Samuel is even scared of monsters and intrusions, physically protecting himself from strangers. Tammy Oler 9 points out that Samuel actually starts building weapons even before the Babadook appears in their home, as if he senses that the monster will soon creep in and that his isolated relationship with Amelia is unhealthy. Or are these weapons meant to protect Samuel from social relations in general? Are they a sign of his rejection of the Social Order, a result of his ‘disrupted’ and exclusively feminine growth?

Amelia and Samuel looking for monsters under the bed - a classic image of childhood and horror films
Amelia and Samuel looking for monsters under the bed (The Babadook) – a classic image of childhood and horror films

Nicholas in The Others develops a similar behaviour. Although he does not build weapons like Samuel, he fears social relations and intruders. He is always in his mother’s arms, drawn to her whenever he is scared. Nicholas shows an extreme attachment to Grace, an attachment she has nurtured by preventing her children from going outside or socialising with other people. She is the only presence in their lives as the father has left for war. The maternal takes control and because Grace defines herself exclusively through her children, she never lets them go. This is something Anne abhors – as she is older than her brother, she enters a transition period where she wants to leave the realm of the mother to encounter the social world, but Grace prevents her from doing so. She even becomes aggressive towards Anne, pushing Anne to hate her mother. The children’s extreme behaviours are a product of the absence of the father and the mother’s over-attachment to the children in response – her possessiveness becomes a sign of her dysfunctional nature.

The idea of a mother’s potential to turn dysfunctional and possessive if the father disappears adds extra pressure on motherhood and feeds the paranoia around the Bad Mother. Luce Irigaray argues that the projection of male imaginary has made women suffer culturally as they were imagined as ‘devouring monsters threatening madness and death’ 10. The maternal horror film is an example of these projections – as Steffan Hantke argues, male anxieties about female empowerment and men’s declining social status have given rise to films where women are the avenging ‘demonic other’ 11. Representing women, and especially mothers, as demonic and monstrous nourishes the paranoia around femininity and socially alienates women. The masculine fear shifts as women start doubting themselves and believing the patriarchal discourses. Mothers have to live with the pressure of being constantly perceived as unpredictable, fearing their potential ‘monstrous’ nature, which affects their mental stability and the way they identify themselves.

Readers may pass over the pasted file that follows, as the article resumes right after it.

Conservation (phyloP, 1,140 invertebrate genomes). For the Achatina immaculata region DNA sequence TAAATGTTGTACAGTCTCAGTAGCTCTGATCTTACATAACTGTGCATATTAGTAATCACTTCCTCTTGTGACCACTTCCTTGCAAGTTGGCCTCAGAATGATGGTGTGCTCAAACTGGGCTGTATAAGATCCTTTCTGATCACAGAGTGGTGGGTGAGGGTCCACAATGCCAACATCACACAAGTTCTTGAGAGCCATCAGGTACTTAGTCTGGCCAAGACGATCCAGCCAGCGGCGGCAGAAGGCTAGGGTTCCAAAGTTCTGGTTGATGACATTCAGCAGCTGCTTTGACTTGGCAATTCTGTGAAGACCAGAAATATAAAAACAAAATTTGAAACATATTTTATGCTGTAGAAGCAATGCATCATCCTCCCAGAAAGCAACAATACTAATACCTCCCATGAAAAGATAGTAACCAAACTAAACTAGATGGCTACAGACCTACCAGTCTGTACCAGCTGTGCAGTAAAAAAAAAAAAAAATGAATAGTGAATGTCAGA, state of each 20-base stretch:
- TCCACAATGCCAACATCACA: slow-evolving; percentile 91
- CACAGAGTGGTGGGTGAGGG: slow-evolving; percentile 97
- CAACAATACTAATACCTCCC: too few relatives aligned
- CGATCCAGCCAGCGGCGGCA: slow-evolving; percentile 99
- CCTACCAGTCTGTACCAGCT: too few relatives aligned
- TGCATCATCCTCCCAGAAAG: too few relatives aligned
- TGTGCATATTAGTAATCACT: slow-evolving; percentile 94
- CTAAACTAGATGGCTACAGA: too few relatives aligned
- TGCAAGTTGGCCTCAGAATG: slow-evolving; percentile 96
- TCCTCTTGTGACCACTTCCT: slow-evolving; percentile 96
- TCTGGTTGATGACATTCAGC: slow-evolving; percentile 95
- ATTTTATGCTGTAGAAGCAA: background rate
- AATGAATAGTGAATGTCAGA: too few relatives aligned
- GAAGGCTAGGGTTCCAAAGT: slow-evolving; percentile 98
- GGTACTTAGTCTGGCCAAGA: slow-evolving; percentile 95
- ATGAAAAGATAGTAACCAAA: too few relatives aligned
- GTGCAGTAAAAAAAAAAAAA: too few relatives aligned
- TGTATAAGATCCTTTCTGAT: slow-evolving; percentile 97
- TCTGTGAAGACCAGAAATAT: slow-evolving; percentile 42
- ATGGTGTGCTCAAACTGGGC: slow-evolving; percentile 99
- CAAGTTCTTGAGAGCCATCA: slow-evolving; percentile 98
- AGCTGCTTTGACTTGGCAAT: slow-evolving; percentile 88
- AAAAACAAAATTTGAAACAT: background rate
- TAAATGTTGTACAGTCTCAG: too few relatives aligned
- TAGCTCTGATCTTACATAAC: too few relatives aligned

This idea is explored in a lot of details in The Babadook. The figure of the Babadook can be understood as Amelia’s frustration at her life, her growing depression and her difficulty to get over the loss of her husband. The babadook appears at the moment Amelia shows doubts about her desire to be a mother – it is a projection of her tortured mind. Using Amelia’s weakness, the monster attempts to take control of the mother and her son. The fact that the monster has masculine traits, and that it even turns into Amelia’s dead husband at some point, shows that the source of Amelia’s distress is linked to the patriarchal order and the loss of the male authority within the family. The monster is there to put pressure on Amelia and turn her into a dysfunctional mother.

When the Babadook takes the shape of the deceased husband, he asks Amelia to ‘bring him the boy’, a way to recall the child into the masculine realm and terminate the engrossing relationship with the mother. Amelia’s frustration makes her vulnerable, and in some way she accepts the monster’s offer as she ‘lets it in’, believing that by killing her child, she can gain peace of mind and no longer be solely seen as a caretaker (through her duty as a mother and as a nurse). Gradually, she becomes the monster. Her transformation starts with a tooth pain, then a variation in her language which becomes more aggressive. She then takes on the low and terrifying voice of the monster and becomes more animalistic, climbing on the walls of Samuel’s room, about to catch her prey. By becoming the monster, she enacts the patriarchal fantasies surrounding motherhood and embodies the paranoia around the monstrous/dysfunctional mother.

When she transforms into the monster, Amelia gives way to her pain and resentment, and ceases to repress her feelings about her dead husband. She admits to Samuel that since the death of his father, she ‘hasn’t been good’, calling herself ‘sick’. She asks for help and says she wants Samuel to meet his father, in ‘that beautiful place there’. At this point, we do not know if it is the Babadook talking through Amelia or Amelia sharing her sincere feelings – either way, the pain of her husband abandoning her leads Amelia to have murderous feelings towards her son. But if she kills Samuel, she fails in her mission of preparing the child for the Symbolic World.